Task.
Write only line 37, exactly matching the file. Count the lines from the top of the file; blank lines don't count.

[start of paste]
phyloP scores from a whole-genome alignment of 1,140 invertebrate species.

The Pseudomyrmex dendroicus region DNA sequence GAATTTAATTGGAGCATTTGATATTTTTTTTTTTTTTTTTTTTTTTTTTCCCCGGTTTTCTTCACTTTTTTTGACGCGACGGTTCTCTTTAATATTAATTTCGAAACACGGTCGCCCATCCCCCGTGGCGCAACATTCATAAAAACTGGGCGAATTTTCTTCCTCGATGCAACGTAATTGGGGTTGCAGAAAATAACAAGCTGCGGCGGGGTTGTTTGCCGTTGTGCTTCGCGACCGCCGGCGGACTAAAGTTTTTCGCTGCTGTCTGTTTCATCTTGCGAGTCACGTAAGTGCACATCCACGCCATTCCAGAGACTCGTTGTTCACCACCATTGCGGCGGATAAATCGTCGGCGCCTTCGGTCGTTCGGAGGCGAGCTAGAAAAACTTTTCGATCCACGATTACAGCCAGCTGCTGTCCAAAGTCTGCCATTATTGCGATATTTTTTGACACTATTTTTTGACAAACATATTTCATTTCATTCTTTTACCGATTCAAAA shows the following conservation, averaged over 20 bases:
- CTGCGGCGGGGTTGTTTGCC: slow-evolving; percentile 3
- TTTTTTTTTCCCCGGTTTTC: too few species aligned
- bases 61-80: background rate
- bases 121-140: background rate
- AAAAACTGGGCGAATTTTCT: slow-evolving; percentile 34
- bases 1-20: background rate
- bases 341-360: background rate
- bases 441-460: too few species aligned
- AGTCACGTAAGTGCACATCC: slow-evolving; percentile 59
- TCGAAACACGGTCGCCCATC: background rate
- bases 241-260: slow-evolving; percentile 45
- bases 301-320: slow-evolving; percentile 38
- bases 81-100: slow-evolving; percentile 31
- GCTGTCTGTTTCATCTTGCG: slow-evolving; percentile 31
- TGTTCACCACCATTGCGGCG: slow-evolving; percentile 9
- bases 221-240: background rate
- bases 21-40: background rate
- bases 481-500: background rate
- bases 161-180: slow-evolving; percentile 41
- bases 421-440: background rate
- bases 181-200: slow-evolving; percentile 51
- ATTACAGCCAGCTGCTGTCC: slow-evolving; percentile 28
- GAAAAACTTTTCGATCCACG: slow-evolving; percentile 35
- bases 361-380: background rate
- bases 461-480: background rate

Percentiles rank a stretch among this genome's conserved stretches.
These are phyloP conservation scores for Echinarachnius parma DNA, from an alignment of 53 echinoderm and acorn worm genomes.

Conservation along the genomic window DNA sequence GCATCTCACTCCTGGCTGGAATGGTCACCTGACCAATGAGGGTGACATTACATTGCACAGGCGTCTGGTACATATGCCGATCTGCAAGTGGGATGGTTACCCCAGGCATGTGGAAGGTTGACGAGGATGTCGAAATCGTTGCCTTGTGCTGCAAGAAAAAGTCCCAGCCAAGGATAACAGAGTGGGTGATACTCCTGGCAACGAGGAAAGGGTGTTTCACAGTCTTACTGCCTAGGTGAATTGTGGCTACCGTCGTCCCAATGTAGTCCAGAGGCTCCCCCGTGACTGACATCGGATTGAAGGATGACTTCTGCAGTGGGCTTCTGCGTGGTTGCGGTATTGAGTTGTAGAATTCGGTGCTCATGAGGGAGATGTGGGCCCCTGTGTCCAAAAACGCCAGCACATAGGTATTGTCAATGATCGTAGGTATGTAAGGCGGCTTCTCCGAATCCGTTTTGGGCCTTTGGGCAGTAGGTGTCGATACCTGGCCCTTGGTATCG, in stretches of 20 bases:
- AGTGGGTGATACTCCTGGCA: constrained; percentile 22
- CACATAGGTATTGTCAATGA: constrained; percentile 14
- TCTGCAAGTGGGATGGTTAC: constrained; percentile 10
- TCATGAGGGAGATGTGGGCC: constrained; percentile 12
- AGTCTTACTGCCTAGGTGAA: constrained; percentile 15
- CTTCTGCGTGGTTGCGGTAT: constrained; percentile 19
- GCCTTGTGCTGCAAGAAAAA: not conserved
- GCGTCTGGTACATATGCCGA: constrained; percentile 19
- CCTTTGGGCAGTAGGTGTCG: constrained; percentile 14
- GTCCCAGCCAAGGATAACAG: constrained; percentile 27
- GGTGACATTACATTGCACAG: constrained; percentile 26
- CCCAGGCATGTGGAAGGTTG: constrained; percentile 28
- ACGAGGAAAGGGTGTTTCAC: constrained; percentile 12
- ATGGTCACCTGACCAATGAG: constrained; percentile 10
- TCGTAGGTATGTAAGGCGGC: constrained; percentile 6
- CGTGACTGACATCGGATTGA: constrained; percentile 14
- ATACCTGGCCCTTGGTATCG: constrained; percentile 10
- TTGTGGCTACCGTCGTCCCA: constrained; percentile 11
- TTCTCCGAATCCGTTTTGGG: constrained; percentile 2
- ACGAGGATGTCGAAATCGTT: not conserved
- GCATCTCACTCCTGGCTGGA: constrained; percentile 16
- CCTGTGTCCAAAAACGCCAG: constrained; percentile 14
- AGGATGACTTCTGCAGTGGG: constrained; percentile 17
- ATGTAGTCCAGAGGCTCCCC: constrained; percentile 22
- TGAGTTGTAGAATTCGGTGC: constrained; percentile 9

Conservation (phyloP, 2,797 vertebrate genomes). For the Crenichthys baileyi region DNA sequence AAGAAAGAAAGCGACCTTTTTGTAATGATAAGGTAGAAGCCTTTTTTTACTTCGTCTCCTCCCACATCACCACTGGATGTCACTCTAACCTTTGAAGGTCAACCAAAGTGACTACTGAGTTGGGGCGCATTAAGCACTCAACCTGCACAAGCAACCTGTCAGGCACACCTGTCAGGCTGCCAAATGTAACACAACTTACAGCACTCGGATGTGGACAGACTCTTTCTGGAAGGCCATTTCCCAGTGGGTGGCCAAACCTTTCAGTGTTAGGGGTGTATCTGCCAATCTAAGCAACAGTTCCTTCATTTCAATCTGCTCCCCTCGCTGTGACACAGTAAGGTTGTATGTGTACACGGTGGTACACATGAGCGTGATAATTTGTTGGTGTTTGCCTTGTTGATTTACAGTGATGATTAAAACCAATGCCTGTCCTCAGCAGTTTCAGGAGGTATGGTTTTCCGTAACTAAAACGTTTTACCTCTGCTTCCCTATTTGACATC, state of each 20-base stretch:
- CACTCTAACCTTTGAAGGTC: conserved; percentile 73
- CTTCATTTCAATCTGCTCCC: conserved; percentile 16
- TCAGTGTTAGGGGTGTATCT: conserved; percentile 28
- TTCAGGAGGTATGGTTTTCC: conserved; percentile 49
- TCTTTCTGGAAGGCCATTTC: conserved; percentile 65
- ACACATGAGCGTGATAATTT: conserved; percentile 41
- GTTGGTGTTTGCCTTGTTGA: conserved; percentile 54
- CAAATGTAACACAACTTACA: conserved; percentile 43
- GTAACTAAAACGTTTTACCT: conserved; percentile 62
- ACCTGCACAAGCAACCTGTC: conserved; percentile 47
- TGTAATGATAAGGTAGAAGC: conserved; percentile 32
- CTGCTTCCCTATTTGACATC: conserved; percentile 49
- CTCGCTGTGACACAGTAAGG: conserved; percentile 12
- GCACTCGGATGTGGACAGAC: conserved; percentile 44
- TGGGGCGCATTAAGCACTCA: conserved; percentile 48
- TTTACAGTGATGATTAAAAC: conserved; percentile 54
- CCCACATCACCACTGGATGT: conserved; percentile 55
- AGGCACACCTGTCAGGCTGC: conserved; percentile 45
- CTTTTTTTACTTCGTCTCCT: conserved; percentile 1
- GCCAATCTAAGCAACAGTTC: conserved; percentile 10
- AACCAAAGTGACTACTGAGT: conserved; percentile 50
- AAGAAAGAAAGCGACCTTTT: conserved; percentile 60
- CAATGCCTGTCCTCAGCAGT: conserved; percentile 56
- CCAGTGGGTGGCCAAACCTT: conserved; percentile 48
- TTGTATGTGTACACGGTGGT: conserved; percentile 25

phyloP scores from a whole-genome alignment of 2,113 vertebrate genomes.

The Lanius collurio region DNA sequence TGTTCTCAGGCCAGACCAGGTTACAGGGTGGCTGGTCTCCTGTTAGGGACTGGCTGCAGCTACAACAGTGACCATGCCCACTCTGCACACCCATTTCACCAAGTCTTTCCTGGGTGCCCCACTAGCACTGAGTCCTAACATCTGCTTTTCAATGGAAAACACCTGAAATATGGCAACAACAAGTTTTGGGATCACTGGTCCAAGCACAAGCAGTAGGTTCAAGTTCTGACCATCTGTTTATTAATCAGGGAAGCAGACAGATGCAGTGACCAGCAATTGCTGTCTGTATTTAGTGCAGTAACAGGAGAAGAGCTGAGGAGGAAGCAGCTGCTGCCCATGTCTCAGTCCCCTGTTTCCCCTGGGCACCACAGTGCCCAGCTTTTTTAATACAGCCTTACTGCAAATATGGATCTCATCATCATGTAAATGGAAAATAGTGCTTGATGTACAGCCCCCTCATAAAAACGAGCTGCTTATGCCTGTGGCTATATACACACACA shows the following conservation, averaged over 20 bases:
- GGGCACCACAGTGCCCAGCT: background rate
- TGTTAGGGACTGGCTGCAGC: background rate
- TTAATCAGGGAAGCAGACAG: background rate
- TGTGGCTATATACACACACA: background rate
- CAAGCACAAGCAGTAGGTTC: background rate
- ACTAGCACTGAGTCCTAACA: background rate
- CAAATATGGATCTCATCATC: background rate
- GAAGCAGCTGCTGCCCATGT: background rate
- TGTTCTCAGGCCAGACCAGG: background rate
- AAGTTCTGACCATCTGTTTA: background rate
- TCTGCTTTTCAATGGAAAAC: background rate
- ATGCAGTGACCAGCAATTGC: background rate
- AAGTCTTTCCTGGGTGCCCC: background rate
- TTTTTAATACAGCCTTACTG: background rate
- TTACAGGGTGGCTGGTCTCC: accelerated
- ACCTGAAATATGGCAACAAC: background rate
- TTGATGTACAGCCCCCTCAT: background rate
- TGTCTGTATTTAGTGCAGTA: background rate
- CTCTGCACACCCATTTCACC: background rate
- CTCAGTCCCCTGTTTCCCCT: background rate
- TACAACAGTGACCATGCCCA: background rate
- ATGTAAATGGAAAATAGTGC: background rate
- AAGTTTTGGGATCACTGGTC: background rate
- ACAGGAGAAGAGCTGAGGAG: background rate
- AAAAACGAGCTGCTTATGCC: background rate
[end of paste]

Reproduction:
- GCCTTGTGCTGCAAGAAAAA: not conserved